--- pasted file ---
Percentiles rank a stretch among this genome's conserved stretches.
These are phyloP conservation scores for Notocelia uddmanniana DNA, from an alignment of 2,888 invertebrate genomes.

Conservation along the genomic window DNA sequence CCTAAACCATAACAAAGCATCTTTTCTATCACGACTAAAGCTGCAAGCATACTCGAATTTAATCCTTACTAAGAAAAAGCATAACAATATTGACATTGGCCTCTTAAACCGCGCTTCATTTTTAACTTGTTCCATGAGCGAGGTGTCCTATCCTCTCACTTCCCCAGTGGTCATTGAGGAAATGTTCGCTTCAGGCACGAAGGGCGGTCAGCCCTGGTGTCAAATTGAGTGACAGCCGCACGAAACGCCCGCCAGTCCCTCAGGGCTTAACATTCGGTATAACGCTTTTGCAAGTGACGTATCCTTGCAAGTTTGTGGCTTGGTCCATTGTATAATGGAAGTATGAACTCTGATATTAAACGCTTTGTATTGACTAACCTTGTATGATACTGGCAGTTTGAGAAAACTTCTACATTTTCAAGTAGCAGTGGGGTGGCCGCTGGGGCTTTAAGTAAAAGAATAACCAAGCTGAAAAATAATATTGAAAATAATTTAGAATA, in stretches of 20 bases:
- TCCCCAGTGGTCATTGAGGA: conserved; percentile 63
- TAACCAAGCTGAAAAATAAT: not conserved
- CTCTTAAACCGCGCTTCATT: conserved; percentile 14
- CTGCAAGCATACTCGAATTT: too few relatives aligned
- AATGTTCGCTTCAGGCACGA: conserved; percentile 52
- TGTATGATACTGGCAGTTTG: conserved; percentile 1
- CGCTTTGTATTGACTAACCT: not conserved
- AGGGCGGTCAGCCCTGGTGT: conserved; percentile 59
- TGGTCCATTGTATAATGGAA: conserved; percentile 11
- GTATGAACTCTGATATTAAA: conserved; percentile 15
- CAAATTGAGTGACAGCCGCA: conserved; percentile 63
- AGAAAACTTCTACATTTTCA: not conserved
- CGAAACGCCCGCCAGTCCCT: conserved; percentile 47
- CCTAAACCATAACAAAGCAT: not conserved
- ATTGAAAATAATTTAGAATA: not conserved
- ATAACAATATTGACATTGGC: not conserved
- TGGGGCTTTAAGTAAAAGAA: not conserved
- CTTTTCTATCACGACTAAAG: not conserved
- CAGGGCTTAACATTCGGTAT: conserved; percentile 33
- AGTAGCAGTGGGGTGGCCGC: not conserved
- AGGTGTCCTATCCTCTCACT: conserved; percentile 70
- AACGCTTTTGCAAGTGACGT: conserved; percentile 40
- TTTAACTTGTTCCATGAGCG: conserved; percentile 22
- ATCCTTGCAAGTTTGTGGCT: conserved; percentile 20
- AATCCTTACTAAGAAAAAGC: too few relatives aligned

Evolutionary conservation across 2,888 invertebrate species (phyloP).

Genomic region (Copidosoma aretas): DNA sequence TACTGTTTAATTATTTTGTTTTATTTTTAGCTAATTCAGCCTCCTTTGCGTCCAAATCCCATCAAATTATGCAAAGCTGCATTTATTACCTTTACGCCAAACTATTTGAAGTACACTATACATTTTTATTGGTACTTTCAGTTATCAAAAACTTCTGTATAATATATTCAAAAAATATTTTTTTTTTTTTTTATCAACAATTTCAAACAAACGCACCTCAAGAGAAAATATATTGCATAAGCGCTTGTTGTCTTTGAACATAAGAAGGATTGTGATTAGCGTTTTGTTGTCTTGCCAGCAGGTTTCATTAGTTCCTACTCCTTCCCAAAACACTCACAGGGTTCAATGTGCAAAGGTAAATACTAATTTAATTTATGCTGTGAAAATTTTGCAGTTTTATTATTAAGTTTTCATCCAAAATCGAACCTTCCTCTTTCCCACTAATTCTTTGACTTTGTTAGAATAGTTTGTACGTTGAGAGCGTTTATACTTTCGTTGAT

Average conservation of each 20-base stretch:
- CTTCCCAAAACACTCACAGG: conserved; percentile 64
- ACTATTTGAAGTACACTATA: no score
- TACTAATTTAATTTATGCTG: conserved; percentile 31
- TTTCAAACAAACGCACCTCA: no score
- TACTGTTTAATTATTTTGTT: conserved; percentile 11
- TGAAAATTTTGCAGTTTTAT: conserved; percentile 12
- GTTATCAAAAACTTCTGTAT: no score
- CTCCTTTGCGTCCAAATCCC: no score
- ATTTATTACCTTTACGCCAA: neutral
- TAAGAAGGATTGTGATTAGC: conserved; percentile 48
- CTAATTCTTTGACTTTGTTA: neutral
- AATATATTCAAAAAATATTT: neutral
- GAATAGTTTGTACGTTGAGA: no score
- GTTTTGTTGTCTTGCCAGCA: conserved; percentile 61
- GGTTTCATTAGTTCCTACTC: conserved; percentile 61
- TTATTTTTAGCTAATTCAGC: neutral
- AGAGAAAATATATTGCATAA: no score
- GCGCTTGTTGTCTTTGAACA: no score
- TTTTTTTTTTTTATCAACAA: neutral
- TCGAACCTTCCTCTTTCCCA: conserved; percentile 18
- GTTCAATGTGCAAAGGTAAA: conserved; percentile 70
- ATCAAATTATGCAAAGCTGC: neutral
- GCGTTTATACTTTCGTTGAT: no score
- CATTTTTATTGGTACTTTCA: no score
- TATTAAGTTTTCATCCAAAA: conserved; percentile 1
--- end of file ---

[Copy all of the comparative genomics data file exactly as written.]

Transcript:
Percentiles rank a stretch among this genome's conserved stretches.
These are phyloP conservation scores for Notocelia uddmanniana DNA, from an alignment of 2,888 invertebrate genomes.

Conservation along the genomic window DNA sequence CCTAAACCATAACAAAGCATCTTTTCTATCACGACTAAAGCTGCAAGCATACTCGAATTTAATCCTTACTAAGAAAAAGCATAACAATATTGACATTGGCCTCTTAAACCGCGCTTCATTTTTAACTTGTTCCATGAGCGAGGTGTCCTATCCTCTCACTTCCCCAGTGGTCATTGAGGAAATGTTCGCTTCAGGCACGAAGGGCGGTCAGCCCTGGTGTCAAATTGAGTGACAGCCGCACGAAACGCCCGCCAGTCCCTCAGGGCTTAACATTCGGTATAACGCTTTTGCAAGTGACGTATCCTTGCAAGTTTGTGGCTTGGTCCATTGTATAATGGAAGTATGAACTCTGATATTAAACGCTTTGTATTGACTAACCTTGTATGATACTGGCAGTTTGAGAAAACTTCTACATTTTCAAGTAGCAGTGGGGTGGCCGCTGGGGCTTTAAGTAAAAGAATAACCAAGCTGAAAAATAATATTGAAAATAATTTAGAATA, in stretches of 20 bases:
- TCCCCAGTGGTCATTGAGGA: conserved; percentile 63
- TAACCAAGCTGAAAAATAAT: not conserved
- CTCTTAAACCGCGCTTCATT: conserved; percentile 14
- CTGCAAGCATACTCGAATTT: too few relatives aligned
- AATGTTCGCTTCAGGCACGA: conserved; percentile 52
- TGTATGATACTGGCAGTTTG: conserved; percentile 1
- CGCTTTGTATTGACTAACCT: not conserved
- AGGGCGGTCAGCCCTGGTGT: conserved; percentile 59
- TGGTCCATTGTATAATGGAA: conserved; percentile 11
- GTATGAACTCTGATATTAAA: conserved; percentile 15
- CAAATTGAGTGACAGCCGCA: conserved; percentile 63
- AGAAAACTTCTACATTTTCA: not conserved
- CGAAACGCCCGCCAGTCCCT: conserved; percentile 47
- CCTAAACCATAACAAAGCAT: not conserved
- ATTGAAAATAATTTAGAATA: not conserved
- ATAACAATATTGACATTGGC: not conserved
- TGGGGCTTTAAGTAAAAGAA: not conserved
- CTTTTCTATCACGACTAAAG: not conserved
- CAGGGCTTAACATTCGGTAT: conserved; percentile 33
- AGTAGCAGTGGGGTGGCCGC: not conserved
- AGGTGTCCTATCCTCTCACT: conserved; percentile 70
- AACGCTTTTGCAAGTGACGT: conserved; percentile 40
- TTTAACTTGTTCCATGAGCG: conserved; percentile 22
- ATCCTTGCAAGTTTGTGGCT: conserved; percentile 20
- AATCCTTACTAAGAAAAAGC: too few relatives aligned

Evolutionary conservation across 2,888 invertebrate species (phyloP).

Genomic region (Copidosoma aretas): DNA sequence TACTGTTTAATTATTTTGTTTTATTTTTAGCTAATTCAGCCTCCTTTGCGTCCAAATCCCATCAAATTATGCAAAGCTGCATTTATTACCTTTACGCCAAACTATTTGAAGTACACTATACATTTTTATTGGTACTTTCAGTTATCAAAAACTTCTGTATAATATATTCAAAAAATATTTTTTTTTTTTTTTATCAACAATTTCAAACAAACGCACCTCAAGAGAAAATATATTGCATAAGCGCTTGTTGTCTTTGAACATAAGAAGGATTGTGATTAGCGTTTTGTTGTCTTGCCAGCAGGTTTCATTAGTTCCTACTCCTTCCCAAAACACTCACAGGGTTCAATGTGCAAAGGTAAATACTAATTTAATTTATGCTGTGAAAATTTTGCAGTTTTATTATTAAGTTTTCATCCAAAATCGAACCTTCCTCTTTCCCACTAATTCTTTGACTTTGTTAGAATAGTTTGTACGTTGAGAGCGTTTATACTTTCGTTGAT

Average conservation of each 20-base stretch:
- CTTCCCAAAACACTCACAGG: conserved; percentile 64
- ACTATTTGAAGTACACTATA: no score
- TACTAATTTAATTTATGCTG: conserved; percentile 31
- TTTCAAACAAACGCACCTCA: no score
- TACTGTTTAATTATTTTGTT: conserved; percentile 11
- TGAAAATTTTGCAGTTTTAT: conserved; percentile 12
- GTTATCAAAAACTTCTGTAT: no score
- CTCCTTTGCGTCCAAATCCC: no score
- ATTTATTACCTTTACGCCAA: neutral
- TAAGAAGGATTGTGATTAGC: conserved; percentile 48
- CTAATTCTTTGACTTTGTTA: neutral
- AATATATTCAAAAAATATTT: neutral
- GAATAGTTTGTACGTTGAGA: no score
- GTTTTGTTGTCTTGCCAGCA: conserved; percentile 61
- GGTTTCATTAGTTCCTACTC: conserved; percentile 61
- TTATTTTTAGCTAATTCAGC: neutral
- AGAGAAAATATATTGCATAA: no score
- GCGCTTGTTGTCTTTGAACA: no score
- TTTTTTTTTTTTATCAACAA: neutral
- TCGAACCTTCCTCTTTCCCA: conserved; percentile 18
- GTTCAATGTGCAAAGGTAAA: conserved; percentile 70
- ATCAAATTATGCAAAGCTGC: neutral
- GCGTTTATACTTTCGTTGAT: no score
- CATTTTTATTGGTACTTTCA: no score
- TATTAAGTTTTCATCCAAAA: conserved; percentile 1